With substandard and counterfeit medicines a dangerous and growing problem in the developing world and elsewhere, identifying new technologies to detect such drugs is an urgent matter. In a new study published in the Journal of Pharmaceutical and Biomedical Analysis, scientists from the U.S. Pharmacopeial Convention (USP) evaluated a handheld Raman device’s potential to detect counterfeit and substandard medicines. The device, called TruScan®, is currently used to test Active Pharmaceutical Ingredients (API) and finished pharmaceutical products, and it was evaluated for its ability to differentiate among drug products with different APIs, different brands of the same API, and drug products having the same API but of different strengths, with focus on the specificity and precision of the testing.
While TruScan could be used successfully in the initial screening for authentication of the identity of certain targeted medicines, it may not be reliable enough to establish whether the medicines are substandard or not. The print version of the study appears in the journal’s February issue.
“Thin Layer Chromatography (TLC) test methods, such as Minilab®, which PQM uses on a regular basis to detect counterfeit and substandard medicines, have been in the market for several years. They are quite reliable, but require specific training and the use of chemicals,” said Mustapha Hajjou, Ph.D., lead author of the study, and a program manager for USP’s Promoting the Quality of Medicines program (PQM), which is funded by USAID. “There is an increased interest in other, ‘non-invasive’ spectroscopic methods to detect counterfeit medicines, including near-infrared (NIR) and Raman spectroscopy, like the device we tested, and those would undoubtedly be simpler to use. We just have to make sure they produce reliable results for various types of medicines including substandard medicines, and that is what we tried to evaluate with the TruScan device,” he explained. USP is a scientific, nonprofit public health organization that sets standards for the quality of medicines, food ingredients and dietary supplements. USP standards are used in more than 140 countries.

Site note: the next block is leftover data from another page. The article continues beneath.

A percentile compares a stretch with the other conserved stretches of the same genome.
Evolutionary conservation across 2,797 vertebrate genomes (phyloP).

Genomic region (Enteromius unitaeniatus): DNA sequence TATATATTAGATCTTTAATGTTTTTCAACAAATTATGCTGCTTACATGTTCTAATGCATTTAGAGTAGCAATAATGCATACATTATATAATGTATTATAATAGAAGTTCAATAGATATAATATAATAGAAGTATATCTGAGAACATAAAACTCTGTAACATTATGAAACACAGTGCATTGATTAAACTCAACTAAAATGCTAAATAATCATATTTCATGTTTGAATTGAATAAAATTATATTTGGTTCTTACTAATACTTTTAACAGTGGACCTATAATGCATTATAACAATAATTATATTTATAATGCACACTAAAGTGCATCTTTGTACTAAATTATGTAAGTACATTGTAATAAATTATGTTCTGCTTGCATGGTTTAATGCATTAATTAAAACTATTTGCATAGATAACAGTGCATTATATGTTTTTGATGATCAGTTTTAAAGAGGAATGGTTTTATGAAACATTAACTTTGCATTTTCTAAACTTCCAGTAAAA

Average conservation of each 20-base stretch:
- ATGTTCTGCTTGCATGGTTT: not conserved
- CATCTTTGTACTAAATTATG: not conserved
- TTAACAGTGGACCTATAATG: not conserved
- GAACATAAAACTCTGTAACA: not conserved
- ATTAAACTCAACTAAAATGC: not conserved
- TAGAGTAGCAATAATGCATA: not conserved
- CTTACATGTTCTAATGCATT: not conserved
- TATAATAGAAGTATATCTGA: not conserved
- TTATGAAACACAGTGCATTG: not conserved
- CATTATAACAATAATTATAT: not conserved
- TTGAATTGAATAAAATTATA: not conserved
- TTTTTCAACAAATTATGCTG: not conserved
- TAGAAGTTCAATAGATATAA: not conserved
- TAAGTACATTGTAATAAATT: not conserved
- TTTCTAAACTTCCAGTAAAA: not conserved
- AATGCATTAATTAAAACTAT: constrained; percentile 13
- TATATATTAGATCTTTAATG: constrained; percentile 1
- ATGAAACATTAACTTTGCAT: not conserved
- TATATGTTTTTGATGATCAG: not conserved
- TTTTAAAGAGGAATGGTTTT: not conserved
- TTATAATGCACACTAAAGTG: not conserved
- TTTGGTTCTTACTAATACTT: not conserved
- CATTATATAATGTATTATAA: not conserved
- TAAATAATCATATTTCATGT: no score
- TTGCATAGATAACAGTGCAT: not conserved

Antimalarial medicines artesunate and combination sulfadoxine-pyrimethamine (SP) were used in the evaluation because of their common use and the prevalence of counterfeit and substandard products in markets where malaria is endemic, and because of previous unfavorable reports of testing these products with a Raman device. Ibuprofen and acetyl salicylic acid tablets were also used, due to their wide range of products with different strengths—allowing the scientists to study the device’s ability to discriminate between these products. A reference spectrum or signature, reference standard or a formulation (whole tablet) was created first to be compared to the spectra of other samples. Samples testing yielded either a match or fail result.
Results for the evaluation of antimalarials showed that the device’s precision depend on the nature and strength of the active pharmaceutical ingredient (API). All medicines tested obtained acceptable precision results although, for some products, the results were well below 100 percent. The low matching results were attributed to high fluorescence masking the Raman signal, which could generate false negative results in authenticating medicines.
In the specificity evaluation, the Raman device successfully differentiated APIs, which would be useful in testing counterfeit finished products containing the wrong API. However, in the comparison with different lots of the same product and the comparison with similar products from different manufacturers, some samples did not match themselves, and the SP samples from four different manufacturers matched the comparator, showing the device is not sufficient to discriminate among these samples.
The device was also evaluated for its ability to detect different strengths of the same API. Acetyl salicylic acid and acetaminophen tablets all matched the comparator product, regardless of the sample strength, showing the device’s limitation in possibly detecting substandard medicines from these classes of drugs.
“We concluded that TruScan will likely detect counterfeit medicines that lack API or have the wrong API, but we cannot rely on it to detect substandard medicines. This is especially true in the case of fixed-dose combinations, where one API may have a strong Raman scatter, masking the signal for other APIs. Because most of the effective medicines treating malaria, HIV/AIDS, and tuberculosis are fixed-dose combinations, we need to be very cautious in using this device for assessment of substandard medicines, says Patrick Lukulay, Ph.D., vice president of USP’s Global Health Impact Programs and program director for PQM.